All of this has NYC’s urban backdrop of the Trump Tower, the Citibank Building, the George Washington Bridge, and the Empire State Building. For those of us from urban places, more specifically those who worked and/or lived in New York, it’s fun to figure out where the car chases are taking place.

Considering how folks in southern California including the film industry–all of this was tongue-in-check concerning a car and food–subsist on low carbs and farmer’s market vegetables is satiric.

Eva Mendes ugly? Ironic. Will Ferrell as Gamble as a pimp? Ironic. Mark Wahlberg liking being a traffic cop? Ironic.

All-in-all, some funny Saturday Night Live skits strung together that taken together don’t make much sense. Still it was funny.

Guest Blog: EcoSoul’s Eco Trauma and the Gulf Oil Spill

I am grateful that I am getting know the person behind EcoSoul on FB. EcoSoul is doing important work in health and spirituality: “EcoSoul is a healing arts practice based in Oakland, CA dedicated to raising awareness of the health benefits of Mindfulness and connecting to the natural world. Join us the 3rd Saturday of every month for Bay Area Nature Strolls for People of Color.” (EcoSoul FB)  

Grand Isle, Louisiana, 2004

I was moved by EcoSoul’s musings on the Gulf Oil Spill:

I find myself near tears every time I see images of the disaster caused by BP in the Gulf of Mexico. I’ve resorted to not reading everything that is posted on FB nor watching much television but as I spend time in South Texas with my family I am reminded of the intimate connection I have had with the Gulf. It is the first natural body of water I ever swam in, and it is the body of water that gave me the taste of my first shrimp. It is the place I spent time with my mother as a child; just she and I walking along the beach enjoying each others company. I am grateful for the Gulf and as a spiritual person who is an Oricha priest I recognize the natural spirit of Yemaya as a deity of nurturance and family and abundance and the home of the millions of ancestors that did not survive the Middle Passage. I weep for all that humans have done to desecrate the earth, sky and sea. We have become alienated against nature, due to a variety of reasons but now we have the opportunity to reconnect, to wake up and recognize that we are not separate from nature and all of it is sacred. This is a revolutionary idea for some; the belief and understanding that nature is sacred, that there are messages of healing and hope found in the bosom of the earth if only we would make ourselves available to listen. So as we take in the trauma of seeing millions of gallons of oil in the gulf and the many animal and plant life that have been destroyed honor the trauma that you feel–it means you are ALIVE and a feeling sentinent being; you are not strange, or too sensitive you are a human being that recognizes and feels your connection to all beings not just the two legged.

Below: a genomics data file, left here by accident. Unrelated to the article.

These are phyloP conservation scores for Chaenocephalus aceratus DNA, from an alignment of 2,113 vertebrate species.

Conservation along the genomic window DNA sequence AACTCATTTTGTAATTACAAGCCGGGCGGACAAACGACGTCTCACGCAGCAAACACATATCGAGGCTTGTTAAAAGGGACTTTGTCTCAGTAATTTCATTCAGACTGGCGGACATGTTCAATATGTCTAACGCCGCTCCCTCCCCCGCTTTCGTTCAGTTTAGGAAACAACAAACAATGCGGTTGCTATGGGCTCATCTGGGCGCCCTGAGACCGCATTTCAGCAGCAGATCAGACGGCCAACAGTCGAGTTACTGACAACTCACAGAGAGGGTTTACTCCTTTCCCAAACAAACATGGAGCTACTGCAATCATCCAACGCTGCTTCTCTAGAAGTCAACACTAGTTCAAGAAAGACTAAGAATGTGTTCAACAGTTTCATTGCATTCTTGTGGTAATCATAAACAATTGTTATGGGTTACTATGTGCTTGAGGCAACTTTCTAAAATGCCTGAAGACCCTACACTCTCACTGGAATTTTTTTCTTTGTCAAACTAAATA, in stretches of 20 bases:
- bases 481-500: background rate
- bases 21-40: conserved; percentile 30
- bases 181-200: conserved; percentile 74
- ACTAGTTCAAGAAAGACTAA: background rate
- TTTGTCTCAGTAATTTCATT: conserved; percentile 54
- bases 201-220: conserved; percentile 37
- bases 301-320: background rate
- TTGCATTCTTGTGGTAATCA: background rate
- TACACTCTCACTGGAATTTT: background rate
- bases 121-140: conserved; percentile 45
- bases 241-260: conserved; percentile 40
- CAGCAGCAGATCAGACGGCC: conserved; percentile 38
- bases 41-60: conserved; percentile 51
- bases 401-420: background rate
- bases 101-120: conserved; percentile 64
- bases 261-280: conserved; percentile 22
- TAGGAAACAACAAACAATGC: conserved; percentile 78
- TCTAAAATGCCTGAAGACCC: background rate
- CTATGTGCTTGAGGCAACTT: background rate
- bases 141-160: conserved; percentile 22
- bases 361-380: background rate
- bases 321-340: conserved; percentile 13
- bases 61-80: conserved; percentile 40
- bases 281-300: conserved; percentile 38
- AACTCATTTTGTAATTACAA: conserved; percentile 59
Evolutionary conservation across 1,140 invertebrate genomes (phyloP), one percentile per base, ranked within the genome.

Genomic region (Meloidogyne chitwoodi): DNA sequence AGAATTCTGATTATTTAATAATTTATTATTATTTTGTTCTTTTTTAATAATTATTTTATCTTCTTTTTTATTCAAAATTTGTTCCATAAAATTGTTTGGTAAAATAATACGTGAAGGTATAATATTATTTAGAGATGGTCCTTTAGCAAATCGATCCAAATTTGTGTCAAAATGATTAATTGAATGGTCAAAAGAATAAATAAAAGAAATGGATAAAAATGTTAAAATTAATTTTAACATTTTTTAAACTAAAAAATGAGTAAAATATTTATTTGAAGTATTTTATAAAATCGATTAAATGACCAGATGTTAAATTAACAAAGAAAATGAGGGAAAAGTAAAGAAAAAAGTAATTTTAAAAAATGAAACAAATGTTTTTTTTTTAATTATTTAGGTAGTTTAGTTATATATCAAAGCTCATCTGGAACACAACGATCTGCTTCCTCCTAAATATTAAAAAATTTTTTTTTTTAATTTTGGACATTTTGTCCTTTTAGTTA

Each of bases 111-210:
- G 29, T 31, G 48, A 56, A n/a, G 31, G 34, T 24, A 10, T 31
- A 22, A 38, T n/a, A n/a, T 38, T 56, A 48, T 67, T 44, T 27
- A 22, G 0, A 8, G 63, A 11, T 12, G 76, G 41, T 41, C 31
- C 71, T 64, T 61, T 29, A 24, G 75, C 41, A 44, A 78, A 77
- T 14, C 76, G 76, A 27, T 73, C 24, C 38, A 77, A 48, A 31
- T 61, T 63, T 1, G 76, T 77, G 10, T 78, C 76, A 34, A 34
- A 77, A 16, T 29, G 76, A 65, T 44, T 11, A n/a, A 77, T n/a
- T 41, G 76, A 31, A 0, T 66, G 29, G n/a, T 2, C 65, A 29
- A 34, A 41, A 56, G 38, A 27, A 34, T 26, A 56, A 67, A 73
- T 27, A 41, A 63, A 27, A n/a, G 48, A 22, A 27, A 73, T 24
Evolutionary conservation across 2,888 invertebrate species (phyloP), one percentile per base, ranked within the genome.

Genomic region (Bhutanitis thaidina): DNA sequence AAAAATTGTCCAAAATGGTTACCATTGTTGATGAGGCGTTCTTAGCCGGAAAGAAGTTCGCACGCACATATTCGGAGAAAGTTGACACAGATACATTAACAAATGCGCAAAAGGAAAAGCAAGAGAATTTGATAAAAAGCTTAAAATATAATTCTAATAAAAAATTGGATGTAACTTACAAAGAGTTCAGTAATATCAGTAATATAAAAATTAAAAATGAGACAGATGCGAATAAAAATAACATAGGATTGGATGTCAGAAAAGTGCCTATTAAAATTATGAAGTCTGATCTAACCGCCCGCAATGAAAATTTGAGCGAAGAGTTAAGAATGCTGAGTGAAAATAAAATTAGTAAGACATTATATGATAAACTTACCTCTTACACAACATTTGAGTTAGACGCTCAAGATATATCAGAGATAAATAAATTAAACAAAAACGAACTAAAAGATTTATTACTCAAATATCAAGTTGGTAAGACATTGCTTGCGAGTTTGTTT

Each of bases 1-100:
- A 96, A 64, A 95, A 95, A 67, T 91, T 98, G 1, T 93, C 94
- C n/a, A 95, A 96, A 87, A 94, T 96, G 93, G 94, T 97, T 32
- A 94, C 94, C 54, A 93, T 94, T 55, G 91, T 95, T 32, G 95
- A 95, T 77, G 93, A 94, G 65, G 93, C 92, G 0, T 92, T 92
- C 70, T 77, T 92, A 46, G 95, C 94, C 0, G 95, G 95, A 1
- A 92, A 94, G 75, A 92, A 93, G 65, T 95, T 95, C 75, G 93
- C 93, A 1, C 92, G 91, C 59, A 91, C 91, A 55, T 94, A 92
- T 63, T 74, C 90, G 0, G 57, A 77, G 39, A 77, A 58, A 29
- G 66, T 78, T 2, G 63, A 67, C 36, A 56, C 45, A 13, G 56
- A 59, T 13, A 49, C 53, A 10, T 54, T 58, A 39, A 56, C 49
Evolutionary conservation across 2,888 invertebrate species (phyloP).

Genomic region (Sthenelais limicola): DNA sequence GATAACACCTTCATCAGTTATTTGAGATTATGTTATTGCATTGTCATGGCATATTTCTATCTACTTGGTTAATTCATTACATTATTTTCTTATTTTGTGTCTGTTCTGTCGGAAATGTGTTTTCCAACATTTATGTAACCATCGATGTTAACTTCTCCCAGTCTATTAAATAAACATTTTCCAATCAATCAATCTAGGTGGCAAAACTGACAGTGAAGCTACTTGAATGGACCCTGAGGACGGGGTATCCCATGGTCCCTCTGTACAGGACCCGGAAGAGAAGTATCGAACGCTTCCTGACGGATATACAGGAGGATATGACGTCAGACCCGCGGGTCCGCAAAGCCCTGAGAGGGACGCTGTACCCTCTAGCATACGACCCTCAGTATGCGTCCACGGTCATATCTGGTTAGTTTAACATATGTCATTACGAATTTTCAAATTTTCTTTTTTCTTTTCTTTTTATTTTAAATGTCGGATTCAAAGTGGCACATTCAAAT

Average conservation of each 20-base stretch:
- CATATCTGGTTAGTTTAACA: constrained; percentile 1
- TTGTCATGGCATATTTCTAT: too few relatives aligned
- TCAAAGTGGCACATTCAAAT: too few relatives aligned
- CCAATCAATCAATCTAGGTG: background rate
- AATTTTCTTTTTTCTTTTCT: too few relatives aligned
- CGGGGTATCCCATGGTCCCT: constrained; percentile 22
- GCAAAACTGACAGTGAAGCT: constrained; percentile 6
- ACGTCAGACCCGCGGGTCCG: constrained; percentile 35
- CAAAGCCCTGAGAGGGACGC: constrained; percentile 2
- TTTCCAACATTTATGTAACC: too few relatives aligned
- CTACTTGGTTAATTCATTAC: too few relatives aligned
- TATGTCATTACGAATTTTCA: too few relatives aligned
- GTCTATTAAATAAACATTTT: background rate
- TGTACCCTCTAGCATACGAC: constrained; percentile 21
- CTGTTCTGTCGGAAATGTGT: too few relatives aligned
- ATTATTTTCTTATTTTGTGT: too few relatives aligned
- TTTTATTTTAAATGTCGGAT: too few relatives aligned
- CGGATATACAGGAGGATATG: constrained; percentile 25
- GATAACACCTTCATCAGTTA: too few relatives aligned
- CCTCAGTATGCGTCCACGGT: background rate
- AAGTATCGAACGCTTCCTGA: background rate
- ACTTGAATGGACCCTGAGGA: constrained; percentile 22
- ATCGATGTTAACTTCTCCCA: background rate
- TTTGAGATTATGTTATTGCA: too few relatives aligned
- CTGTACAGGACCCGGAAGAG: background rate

Pier on Grand Isle, Louisiana, 2004

An Ecotherapy blog post by Linda Buzzel states that psychology is gaining a better understanding of the impact of second hand trauma on the human psyche. And because of the ubiquity of the environmental and human disasters we now face, most of us suffer from it. According to the psychologist Peter Levine the author of “Waking the Tiger: The Innate Capacity to Transform Overwhelming Experiences” animals deal with trauma by literally shaking it off and going on with life, and not getting themselves stuck in the fight, flight freeze syndrome that keeps humans in a constant state of stress.

The new field of ecotherapy suggests we develop strategies to learn how to deal with this type of trauma. Reconnecting with nature through ritual, joining a local conservation group, advocating for environmental justice, and reducing our consumption of oil are some strategies for healing the trauma and pain we may feel.

May we all find our way back home to our true nature, may our prayers of healing extend to our nonhuman allies and may we shake off this trauma so that we can be awake and grounded to make sure that it never happens again.

PHOTOS BY DIANNE GLAVE